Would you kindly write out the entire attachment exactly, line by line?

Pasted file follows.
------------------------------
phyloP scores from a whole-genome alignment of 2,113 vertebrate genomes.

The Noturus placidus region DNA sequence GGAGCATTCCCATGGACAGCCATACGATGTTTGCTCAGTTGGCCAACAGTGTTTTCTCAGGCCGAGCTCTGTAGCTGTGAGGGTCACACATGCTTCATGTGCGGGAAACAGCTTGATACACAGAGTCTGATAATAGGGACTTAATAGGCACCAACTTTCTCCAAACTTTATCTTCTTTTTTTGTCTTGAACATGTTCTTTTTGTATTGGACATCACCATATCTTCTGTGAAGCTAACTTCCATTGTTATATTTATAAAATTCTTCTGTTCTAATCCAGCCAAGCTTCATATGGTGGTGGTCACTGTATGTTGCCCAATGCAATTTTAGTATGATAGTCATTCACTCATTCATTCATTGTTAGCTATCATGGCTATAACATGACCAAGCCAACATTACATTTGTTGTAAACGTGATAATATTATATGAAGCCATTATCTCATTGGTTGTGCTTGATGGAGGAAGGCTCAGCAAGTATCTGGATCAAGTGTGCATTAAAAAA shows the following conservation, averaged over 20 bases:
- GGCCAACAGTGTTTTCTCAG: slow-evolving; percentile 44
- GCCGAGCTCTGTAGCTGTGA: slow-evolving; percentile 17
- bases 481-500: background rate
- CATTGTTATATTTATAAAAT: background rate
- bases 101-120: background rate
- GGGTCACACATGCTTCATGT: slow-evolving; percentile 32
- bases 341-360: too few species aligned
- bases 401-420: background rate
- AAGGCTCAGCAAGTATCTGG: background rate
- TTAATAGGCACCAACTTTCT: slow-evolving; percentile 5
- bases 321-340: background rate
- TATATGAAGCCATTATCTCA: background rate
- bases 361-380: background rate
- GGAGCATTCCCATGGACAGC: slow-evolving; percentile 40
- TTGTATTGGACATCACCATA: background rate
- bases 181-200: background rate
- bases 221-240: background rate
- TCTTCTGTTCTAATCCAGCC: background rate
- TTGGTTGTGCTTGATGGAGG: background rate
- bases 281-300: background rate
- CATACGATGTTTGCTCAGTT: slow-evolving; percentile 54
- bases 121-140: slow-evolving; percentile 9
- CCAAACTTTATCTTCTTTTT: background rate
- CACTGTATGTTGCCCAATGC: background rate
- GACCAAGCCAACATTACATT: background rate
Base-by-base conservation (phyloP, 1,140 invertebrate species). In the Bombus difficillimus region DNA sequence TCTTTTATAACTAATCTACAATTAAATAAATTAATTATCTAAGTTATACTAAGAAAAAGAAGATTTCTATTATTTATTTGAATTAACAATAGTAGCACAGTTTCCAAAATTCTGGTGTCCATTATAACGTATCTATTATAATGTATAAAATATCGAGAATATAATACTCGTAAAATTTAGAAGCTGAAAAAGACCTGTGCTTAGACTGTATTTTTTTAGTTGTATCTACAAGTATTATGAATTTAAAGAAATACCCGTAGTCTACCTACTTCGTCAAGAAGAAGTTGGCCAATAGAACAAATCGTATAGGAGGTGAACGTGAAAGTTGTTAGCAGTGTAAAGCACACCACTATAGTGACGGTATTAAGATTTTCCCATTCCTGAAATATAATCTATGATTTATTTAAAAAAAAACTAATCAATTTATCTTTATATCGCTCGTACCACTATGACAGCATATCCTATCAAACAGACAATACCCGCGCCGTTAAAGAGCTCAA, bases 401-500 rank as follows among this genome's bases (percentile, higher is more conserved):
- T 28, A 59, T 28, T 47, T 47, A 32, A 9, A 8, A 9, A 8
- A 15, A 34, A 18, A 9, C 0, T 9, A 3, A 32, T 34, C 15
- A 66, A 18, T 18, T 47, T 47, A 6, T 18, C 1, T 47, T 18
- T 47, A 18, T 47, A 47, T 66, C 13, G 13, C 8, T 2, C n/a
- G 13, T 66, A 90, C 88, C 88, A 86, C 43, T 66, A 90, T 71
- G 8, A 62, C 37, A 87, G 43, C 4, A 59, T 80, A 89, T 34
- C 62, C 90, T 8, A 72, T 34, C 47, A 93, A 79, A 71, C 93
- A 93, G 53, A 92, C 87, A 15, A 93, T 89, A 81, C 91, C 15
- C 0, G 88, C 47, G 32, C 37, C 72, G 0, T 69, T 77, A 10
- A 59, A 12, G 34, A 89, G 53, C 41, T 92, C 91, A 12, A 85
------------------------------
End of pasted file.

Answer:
phyloP scores from a whole-genome alignment of 2,113 vertebrate genomes.

The Noturus placidus region DNA sequence GGAGCATTCCCATGGACAGCCATACGATGTTTGCTCAGTTGGCCAACAGTGTTTTCTCAGGCCGAGCTCTGTAGCTGTGAGGGTCACACATGCTTCATGTGCGGGAAACAGCTTGATACACAGAGTCTGATAATAGGGACTTAATAGGCACCAACTTTCTCCAAACTTTATCTTCTTTTTTTGTCTTGAACATGTTCTTTTTGTATTGGACATCACCATATCTTCTGTGAAGCTAACTTCCATTGTTATATTTATAAAATTCTTCTGTTCTAATCCAGCCAAGCTTCATATGGTGGTGGTCACTGTATGTTGCCCAATGCAATTTTAGTATGATAGTCATTCACTCATTCATTCATTGTTAGCTATCATGGCTATAACATGACCAAGCCAACATTACATTTGTTGTAAACGTGATAATATTATATGAAGCCATTATCTCATTGGTTGTGCTTGATGGAGGAAGGCTCAGCAAGTATCTGGATCAAGTGTGCATTAAAAAA shows the following conservation, averaged over 20 bases:
- GGCCAACAGTGTTTTCTCAG: slow-evolving; percentile 44
- GCCGAGCTCTGTAGCTGTGA: slow-evolving; percentile 17
- bases 481-500: background rate
- CATTGTTATATTTATAAAAT: background rate
- bases 101-120: background rate
- GGGTCACACATGCTTCATGT: slow-evolving; percentile 32
- bases 341-360: too few species aligned
- bases 401-420: background rate
- AAGGCTCAGCAAGTATCTGG: background rate
- TTAATAGGCACCAACTTTCT: slow-evolving; percentile 5
- bases 321-340: background rate
- TATATGAAGCCATTATCTCA: background rate
- bases 361-380: background rate
- GGAGCATTCCCATGGACAGC: slow-evolving; percentile 40
- TTGTATTGGACATCACCATA: background rate
- bases 181-200: background rate
- bases 221-240: background rate
- TCTTCTGTTCTAATCCAGCC: background rate
- TTGGTTGTGCTTGATGGAGG: background rate
- bases 281-300: background rate
- CATACGATGTTTGCTCAGTT: slow-evolving; percentile 54
- bases 121-140: slow-evolving; percentile 9
- CCAAACTTTATCTTCTTTTT: background rate
- CACTGTATGTTGCCCAATGC: background rate
- GACCAAGCCAACATTACATT: background rate
Base-by-base conservation (phyloP, 1,140 invertebrate species). In the Bombus difficillimus region DNA sequence TCTTTTATAACTAATCTACAATTAAATAAATTAATTATCTAAGTTATACTAAGAAAAAGAAGATTTCTATTATTTATTTGAATTAACAATAGTAGCACAGTTTCCAAAATTCTGGTGTCCATTATAACGTATCTATTATAATGTATAAAATATCGAGAATATAATACTCGTAAAATTTAGAAGCTGAAAAAGACCTGTGCTTAGACTGTATTTTTTTAGTTGTATCTACAAGTATTATGAATTTAAAGAAATACCCGTAGTCTACCTACTTCGTCAAGAAGAAGTTGGCCAATAGAACAAATCGTATAGGAGGTGAACGTGAAAGTTGTTAGCAGTGTAAAGCACACCACTATAGTGACGGTATTAAGATTTTCCCATTCCTGAAATATAATCTATGATTTATTTAAAAAAAAACTAATCAATTTATCTTTATATCGCTCGTACCACTATGACAGCATATCCTATCAAACAGACAATACCCGCGCCGTTAAAGAGCTCAA, bases 401-500 rank as follows among this genome's bases (percentile, higher is more conserved):
- T 28, A 59, T 28, T 47, T 47, A 32, A 9, A 8, A 9, A 8
- A 15, A 34, A 18, A 9, C 0, T 9, A 3, A 32, T 34, C 15
- A 66, A 18, T 18, T 47, T 47, A 6, T 18, C 1, T 47, T 18
- T 47, A 18, T 47, A 47, T 66, C 13, G 13, C 8, T 2, C n/a
- G 13, T 66, A 90, C 88, C 88, A 86, C 43, T 66, A 90, T 71
- G 8, A 62, C 37, A 87, G 43, C 4, A 59, T 80, A 89, T 34
- C 62, C 90, T 8, A 72, T 34, C 47, A 93, A 79, A 71, C 93
- A 93, G 53, A 92, C 87, A 15, A 93, T 89, A 81, C 91, C 15
- C 0, G 88, C 47, G 32, C 37, C 72, G 0, T 69, T 77, A 10
- A 59, A 12, G 34, A 89, G 53, C 41, T 92, C 91, A 12, A 85